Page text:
More Photos of My Double Cousin Hannah Goldsmith Benedict and Her Family

I recently posted photos that my cousin Bruce Velzy sent me of his great-great-grandmother Hannah Goldsmith. Hannah is one of the relatives whose lives most fascinate me. Her parents were both related to me. Her father Simon Goldschmidt was my four-times great-uncle, and her mother Fradchen or Fanny Schoenthal was my three-times great-aunt. Simon and Fanny were recent immigrants from Germany to the US when Hannah was born in 1848. And then Hannah lost her mother shortly after Hannah’s second birthday.

Hannah and her brother Henry then moved with their father Simon to Washington, Pennsylvania, where they lived with Hannah’s half-brother Jacob Goldsmith and his wife and children. Then when she was just eighteen, Hannah married Joseph Benedict, a rag dealer who was fourteen years older, and moved to Pittsburgh; her father moved with her. Hannah and Joseph had five children, but only three survived infancy: Jacob (1870), Herschel (1871), and C. Harry (1876).

Bruce is descended from Hannah’s son Jacob and shared these photos, which I’ve previously posted:

Hannah Goldsmith Benedict. Courtesy of the family and edited by the Photo Restoration Facebook group.

Sons of Hannah Goldsmith and Joseph Benedict, c. 1890. Courtesy of the family

Joseph Benedict, Helen Benedict, Marian Benedict, and Hannah Goldsmith Benedict. August 24, 1908. Courtesy of Bruce Velzy

One of the things that makes Hannah’s story so remarkable is the success of her son C. Harry Benedict and of his two sons, Manson Benedict and William Benedict, as I wrote about here and here. They all were Ivy League graduates who pursued highly successful careers in science and engineering.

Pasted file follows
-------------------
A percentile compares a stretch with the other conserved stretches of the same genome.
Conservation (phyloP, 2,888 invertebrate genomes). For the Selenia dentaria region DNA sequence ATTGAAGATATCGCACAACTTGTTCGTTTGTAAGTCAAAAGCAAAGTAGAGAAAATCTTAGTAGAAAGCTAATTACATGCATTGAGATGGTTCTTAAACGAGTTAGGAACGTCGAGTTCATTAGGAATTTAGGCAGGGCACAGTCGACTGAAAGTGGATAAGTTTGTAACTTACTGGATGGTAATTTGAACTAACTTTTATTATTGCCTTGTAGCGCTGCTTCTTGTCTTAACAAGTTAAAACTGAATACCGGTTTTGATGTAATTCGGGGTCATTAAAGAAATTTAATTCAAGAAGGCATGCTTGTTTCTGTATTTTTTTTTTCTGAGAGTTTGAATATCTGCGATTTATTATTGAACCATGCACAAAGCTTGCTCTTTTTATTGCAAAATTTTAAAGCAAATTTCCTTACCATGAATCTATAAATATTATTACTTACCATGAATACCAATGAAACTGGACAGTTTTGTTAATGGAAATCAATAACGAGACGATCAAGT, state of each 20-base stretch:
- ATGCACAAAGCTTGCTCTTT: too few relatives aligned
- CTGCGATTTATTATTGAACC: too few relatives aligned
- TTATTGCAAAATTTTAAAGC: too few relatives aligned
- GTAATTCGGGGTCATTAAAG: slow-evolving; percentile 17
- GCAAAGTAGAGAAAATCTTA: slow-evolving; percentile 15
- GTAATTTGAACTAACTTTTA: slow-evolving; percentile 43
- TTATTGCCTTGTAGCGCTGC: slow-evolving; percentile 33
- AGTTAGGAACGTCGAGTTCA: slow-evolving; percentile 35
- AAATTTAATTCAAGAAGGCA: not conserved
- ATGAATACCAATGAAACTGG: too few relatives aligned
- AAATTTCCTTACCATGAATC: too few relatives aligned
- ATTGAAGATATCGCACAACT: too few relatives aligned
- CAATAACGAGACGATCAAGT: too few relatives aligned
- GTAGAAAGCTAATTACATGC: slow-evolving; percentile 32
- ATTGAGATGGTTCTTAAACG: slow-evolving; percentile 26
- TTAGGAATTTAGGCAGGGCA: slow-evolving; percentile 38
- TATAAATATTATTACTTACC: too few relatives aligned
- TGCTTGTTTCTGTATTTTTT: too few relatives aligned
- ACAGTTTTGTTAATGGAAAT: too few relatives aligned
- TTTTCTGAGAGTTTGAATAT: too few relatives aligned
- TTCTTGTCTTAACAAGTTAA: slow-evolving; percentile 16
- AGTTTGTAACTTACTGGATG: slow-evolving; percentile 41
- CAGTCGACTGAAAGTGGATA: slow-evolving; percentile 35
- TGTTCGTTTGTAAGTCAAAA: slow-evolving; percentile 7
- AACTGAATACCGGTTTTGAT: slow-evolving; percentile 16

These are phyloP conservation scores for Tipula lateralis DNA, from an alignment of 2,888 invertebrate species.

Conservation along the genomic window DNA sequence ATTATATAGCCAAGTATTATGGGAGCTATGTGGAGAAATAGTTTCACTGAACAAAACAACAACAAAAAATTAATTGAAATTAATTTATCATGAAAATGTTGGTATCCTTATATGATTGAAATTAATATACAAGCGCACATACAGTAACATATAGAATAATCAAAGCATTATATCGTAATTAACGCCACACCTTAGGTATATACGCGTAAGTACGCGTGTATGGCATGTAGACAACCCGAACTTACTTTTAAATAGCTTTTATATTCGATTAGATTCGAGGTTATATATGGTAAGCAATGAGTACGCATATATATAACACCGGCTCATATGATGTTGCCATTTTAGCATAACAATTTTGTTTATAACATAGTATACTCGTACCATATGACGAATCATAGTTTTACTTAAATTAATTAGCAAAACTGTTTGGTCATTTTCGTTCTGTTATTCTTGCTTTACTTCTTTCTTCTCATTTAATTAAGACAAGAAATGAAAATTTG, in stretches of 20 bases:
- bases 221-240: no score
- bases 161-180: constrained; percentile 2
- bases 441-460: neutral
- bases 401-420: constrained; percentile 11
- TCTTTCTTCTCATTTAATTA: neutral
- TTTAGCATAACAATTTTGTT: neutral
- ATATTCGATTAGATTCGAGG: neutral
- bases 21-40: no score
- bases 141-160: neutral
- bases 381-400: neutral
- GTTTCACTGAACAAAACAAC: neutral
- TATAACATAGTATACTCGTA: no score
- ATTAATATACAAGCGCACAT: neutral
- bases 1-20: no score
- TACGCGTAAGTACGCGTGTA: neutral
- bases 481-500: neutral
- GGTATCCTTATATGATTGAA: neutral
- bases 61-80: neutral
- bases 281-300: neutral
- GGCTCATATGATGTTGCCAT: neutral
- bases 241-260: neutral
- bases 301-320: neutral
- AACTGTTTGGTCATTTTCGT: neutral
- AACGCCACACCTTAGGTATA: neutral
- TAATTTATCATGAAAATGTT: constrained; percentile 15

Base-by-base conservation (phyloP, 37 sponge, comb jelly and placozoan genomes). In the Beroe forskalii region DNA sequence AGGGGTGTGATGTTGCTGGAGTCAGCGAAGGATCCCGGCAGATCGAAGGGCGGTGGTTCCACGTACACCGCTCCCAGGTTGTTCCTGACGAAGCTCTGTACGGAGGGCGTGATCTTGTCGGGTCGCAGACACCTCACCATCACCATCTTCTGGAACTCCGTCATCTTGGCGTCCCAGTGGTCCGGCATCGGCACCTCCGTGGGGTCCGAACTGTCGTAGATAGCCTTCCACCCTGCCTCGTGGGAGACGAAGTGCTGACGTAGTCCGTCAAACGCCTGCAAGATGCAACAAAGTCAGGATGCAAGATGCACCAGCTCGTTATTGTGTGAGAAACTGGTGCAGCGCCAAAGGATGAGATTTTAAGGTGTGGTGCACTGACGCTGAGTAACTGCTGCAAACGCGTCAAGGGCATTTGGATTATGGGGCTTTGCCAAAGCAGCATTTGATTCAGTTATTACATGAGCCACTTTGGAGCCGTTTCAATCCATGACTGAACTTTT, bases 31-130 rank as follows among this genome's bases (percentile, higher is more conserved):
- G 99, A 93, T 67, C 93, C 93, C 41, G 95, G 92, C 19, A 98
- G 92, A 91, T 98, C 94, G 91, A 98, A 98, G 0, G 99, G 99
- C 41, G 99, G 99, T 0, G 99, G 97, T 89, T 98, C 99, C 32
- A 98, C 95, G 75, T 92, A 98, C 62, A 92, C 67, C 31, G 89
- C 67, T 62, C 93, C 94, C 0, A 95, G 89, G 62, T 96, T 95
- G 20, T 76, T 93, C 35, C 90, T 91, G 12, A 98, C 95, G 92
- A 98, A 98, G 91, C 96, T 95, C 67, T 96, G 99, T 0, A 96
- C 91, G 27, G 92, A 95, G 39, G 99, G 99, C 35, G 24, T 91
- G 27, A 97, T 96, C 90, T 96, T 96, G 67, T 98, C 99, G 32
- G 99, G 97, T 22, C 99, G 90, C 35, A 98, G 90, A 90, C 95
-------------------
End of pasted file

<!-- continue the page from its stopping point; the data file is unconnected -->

A few weeks ago I heard from Manson’s Benedict’s daughter Mary, She found my blog and commented as follows:

My father was Manson Benedict, son of C.Harry Benedict. Manson played a large part in the successful development of the atomic bomb. His contribution was developing a process to separate the isotopes of Uranium at a plant in Oak Ridge Tennessee. After the war he became the first professor of nuclear engineering at MIT, and was active in research on peaceful uses for atomic energy, such as nuclear power. I got a Master’s degree in chemistry, doing research on radiation chemistry. My granddaughter, Kirsten Benedict Sauer, earned a PhD in geology and is now employed at Los Alamos National Laboratory, where she is developing ways to safely dispose of radioactive waste from reactors.

I emailed Mary and learned that she and her granddaughter are not the only ones carrying on the Benedict tradition in the sciences. Both of Mary’s sons are scientists as are her daughter-in-law and some of her grandchildren, and her daughter majored in psychology. It’s amazing to see how the DNA carries certain interests and skills from one generation to another.

Mary also shared three photographs with me, including this one taken at the celebration of Hannah Goldsmith’s 90th birthday in 1938. The photo includes Hannah’s three sons Jacob, Herschel, and C. Harry, her grandsons Manson and William, her daughters-in-law and granddaughter-in-law, and her great-granddaughter Mary.

Celebration of Hannah Goldsmith Benedict’s 90th birthday in 1938. Standing in rear Jake, C. Harry, Manson, Herschel, and William Benedict. Seated Marjorie Allen Benedict, Lena Manson Benedict with Mary Benedict Sauer, and Hannah Goldsmith Benedict. Courtesy of Mary Benedict Sauer.

Mary also sent me two wedding photographs. This one is of her grandparents C.Harry Benedict and Lena Manson on their wedding day, February 7, 1902.

C. Harry Benedict and Lena Manson, 1902. Courtesy of Mary Benedict Sauer.